Brush Up on Oral Health

Incorporating Oral Health into Emergency Preparedness

Young girl brushing her teeth while holding her teddy bear.Head Start programs and families might not consider oral health when preparing for or recovering from an emergency or disaster. Being prepared and knowing how to respond to urgent oral health problems may help make an injured child more comfortable.

This Brush Up on Oral Health tip sheet discusses how to prepare for oral emergencies before a situation occurs, as well as how to deal with some oral health challenges that staff may face after a disaster.

Oral Health Considerations Before an Emergency

Before an emergency, consider the following:

  • Receive first aid training from oral health professionals. Identify at least one Head Start staff member to receive training from an oral health professional on how to provide first aid for oral injuries. Trained staff can act as the “go-to” person(s) to handle oral injuries during or after a disaster.
  • Train staff on how to get help. Train staff to call 911, or 9-911 if an outside line is needed, for bleeding that cannot be stopped.
  • Add oral injury supplies to the first aid kit. Make sure first aid kits contain these supplies to assess and manage an oral injury:
    • Assess Oral Injury
      • Instructions on how to assess and provide first aid to oral injuries.
      • Non-latex rubber gloves to wear while inspecting or cleaning the injured area.
      • Flashlight to see inside the mouth while inspecting the injured area.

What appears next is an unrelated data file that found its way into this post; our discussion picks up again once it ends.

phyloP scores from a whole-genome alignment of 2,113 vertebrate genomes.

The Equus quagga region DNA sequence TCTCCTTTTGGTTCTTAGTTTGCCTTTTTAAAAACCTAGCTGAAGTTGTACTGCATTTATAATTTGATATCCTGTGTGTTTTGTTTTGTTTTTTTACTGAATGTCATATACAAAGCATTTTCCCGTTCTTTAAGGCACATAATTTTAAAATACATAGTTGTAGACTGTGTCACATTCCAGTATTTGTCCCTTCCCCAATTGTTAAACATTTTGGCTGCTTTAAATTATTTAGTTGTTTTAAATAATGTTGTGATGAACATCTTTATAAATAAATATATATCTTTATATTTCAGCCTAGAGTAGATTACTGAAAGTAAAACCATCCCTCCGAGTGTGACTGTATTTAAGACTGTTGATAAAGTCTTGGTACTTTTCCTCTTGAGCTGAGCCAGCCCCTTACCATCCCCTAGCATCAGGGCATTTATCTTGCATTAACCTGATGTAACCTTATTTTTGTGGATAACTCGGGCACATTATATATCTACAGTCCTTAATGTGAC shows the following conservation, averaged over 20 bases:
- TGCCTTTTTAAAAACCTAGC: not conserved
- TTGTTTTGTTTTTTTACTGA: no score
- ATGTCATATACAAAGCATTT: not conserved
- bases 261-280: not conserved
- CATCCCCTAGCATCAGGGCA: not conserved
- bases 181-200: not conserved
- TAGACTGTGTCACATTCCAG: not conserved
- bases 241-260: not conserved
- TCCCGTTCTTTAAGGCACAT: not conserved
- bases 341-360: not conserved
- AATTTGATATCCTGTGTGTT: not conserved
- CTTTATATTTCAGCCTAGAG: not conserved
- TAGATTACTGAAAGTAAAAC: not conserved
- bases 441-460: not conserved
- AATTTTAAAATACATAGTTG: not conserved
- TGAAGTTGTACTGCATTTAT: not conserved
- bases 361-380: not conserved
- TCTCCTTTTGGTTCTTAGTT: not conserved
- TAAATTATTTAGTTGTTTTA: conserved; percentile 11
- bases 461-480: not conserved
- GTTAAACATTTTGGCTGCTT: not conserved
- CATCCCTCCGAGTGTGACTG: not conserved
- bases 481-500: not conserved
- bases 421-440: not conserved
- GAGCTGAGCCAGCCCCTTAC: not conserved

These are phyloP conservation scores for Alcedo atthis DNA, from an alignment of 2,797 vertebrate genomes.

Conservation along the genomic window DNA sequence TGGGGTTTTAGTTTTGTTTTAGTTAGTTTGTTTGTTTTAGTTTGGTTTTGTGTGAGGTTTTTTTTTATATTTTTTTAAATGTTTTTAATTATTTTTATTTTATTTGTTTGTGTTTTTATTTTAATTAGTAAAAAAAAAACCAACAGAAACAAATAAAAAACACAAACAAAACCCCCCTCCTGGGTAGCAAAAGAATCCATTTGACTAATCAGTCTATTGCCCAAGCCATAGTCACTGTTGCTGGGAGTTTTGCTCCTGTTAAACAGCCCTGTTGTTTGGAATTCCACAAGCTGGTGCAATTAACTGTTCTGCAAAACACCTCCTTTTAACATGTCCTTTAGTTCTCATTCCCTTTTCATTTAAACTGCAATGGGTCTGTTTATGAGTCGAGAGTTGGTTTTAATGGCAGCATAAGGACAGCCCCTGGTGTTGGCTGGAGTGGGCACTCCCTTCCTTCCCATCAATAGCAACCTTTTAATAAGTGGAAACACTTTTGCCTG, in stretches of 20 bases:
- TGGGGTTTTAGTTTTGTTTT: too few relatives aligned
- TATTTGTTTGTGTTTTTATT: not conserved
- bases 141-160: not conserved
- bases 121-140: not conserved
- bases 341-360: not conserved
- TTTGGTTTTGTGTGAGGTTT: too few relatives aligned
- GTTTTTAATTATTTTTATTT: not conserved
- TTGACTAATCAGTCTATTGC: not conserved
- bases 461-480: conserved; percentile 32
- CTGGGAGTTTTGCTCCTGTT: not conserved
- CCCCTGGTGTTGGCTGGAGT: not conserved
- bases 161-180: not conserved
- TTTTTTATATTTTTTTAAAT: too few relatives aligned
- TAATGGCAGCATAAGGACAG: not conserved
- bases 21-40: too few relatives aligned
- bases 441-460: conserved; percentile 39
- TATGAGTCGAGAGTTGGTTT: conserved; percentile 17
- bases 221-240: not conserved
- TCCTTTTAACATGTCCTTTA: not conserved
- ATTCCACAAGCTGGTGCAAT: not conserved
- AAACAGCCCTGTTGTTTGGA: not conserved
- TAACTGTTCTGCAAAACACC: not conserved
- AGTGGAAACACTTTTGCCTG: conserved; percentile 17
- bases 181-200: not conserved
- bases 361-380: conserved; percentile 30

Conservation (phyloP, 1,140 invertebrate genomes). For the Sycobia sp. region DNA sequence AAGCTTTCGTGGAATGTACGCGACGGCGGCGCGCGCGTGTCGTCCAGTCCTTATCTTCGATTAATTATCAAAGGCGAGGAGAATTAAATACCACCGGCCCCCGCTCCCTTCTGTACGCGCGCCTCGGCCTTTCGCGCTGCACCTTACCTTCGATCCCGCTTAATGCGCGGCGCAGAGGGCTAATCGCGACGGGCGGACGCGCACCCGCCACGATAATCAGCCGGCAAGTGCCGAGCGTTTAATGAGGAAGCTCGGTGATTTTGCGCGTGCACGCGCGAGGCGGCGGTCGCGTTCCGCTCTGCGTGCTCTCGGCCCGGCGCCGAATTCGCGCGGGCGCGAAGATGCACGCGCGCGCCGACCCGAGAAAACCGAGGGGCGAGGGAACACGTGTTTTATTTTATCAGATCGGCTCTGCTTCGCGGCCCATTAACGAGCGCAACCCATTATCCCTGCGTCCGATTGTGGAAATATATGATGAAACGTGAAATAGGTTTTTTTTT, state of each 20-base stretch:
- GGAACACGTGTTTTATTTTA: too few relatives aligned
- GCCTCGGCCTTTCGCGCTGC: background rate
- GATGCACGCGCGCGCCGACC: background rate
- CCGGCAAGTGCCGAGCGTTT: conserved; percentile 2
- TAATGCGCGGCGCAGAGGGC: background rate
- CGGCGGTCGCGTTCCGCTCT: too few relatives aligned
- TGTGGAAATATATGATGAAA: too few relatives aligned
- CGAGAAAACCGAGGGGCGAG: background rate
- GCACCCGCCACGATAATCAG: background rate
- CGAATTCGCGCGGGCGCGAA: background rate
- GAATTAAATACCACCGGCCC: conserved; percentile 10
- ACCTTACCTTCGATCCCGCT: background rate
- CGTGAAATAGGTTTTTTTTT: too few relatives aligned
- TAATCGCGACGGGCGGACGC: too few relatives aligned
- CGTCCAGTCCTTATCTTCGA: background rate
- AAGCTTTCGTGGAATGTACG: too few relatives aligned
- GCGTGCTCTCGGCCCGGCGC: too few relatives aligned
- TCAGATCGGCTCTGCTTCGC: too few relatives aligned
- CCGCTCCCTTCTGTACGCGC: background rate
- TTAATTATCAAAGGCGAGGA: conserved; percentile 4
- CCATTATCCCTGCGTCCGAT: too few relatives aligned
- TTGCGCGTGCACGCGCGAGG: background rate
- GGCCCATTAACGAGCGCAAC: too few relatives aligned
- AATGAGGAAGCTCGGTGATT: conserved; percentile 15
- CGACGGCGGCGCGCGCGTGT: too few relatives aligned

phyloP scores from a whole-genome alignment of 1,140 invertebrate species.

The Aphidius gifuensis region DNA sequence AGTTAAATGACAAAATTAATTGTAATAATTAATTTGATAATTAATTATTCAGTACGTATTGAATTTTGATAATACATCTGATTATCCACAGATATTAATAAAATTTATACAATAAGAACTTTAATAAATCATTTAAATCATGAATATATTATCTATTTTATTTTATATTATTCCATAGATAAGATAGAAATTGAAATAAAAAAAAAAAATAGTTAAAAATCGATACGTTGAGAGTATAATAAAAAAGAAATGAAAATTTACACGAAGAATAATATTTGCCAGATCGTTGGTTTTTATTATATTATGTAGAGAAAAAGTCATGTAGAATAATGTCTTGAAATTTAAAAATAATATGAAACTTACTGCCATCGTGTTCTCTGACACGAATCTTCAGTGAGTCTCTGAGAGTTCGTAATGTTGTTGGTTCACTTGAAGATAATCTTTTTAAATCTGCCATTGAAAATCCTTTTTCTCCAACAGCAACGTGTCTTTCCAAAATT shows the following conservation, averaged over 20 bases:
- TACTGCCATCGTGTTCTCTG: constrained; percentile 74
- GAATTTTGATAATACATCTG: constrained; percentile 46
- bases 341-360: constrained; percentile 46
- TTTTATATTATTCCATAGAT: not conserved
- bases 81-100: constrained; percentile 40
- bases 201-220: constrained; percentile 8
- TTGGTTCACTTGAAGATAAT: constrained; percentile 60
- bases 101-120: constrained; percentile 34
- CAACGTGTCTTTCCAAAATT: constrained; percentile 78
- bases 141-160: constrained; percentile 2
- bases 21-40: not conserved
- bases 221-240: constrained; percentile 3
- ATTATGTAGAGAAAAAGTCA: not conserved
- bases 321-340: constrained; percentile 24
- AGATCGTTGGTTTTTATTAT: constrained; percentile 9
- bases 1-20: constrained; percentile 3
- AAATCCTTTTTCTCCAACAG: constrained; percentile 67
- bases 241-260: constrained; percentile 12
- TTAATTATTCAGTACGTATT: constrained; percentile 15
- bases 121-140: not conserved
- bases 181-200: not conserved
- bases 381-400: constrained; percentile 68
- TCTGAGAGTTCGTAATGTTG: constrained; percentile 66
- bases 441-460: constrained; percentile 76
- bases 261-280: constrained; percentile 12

• Clean Area, Control Bleeding, and Protect Area
      • Bottled water to clean blood and dirt from the injured area.
      • Mild soap to clean blood and dirt from the injured area.
      • Cotton balls or 2-inch x 2-inch gauze pads to stop bleeding and protect the injured area.
      • Plastic bags to dispose of biohazard waste, like blood-soaked gauze.
      • Salt to dissolve into warm water to make a mouthwash to rinse mouth.
    • Ease Pain and Swelling
      • Floss to remove anything stuck between teeth to relieve oral pain.
      • Acetaminophen or ibuprofen to relieve oral pain.
      • Instant cold ice packs to reduce swelling.
      • Clean cloths to wrap ice packs to reduce swelling.

Oral Health Considerations After a Disaster

Red first aid kit with a large tooth in fron of it.

After a disaster, water contamination can be a serious problem. It is important not to prepare food, mix infant formula, wash dishes, brush teeth, wash hands, or make ice with contaminated water. To learn how to make water safe for drinking after a disaster, read the handout on how to Make Water Safe.

Teeth must be brushed twice a day, even when safe water is not available. To brush teeth without water, do the following:

  • Brush using fluoride toothpaste on a dry toothbrush.
  • After brushing, spit out the toothpaste. It is not necessary to rinse the mouth with water.
  • Toothbrushes do not need to be rinsed after brushing.
  • When storing toothbrushes, make certain they are not touching to avoid cross-contamination.

Depending on the severity of the disaster, local, state, and federal response efforts may offer oral health care services as part of the disaster response and recovery. To find out if and where oral health care services are available, call the local health department or listen for public safety announcements on local TV and radio stations.

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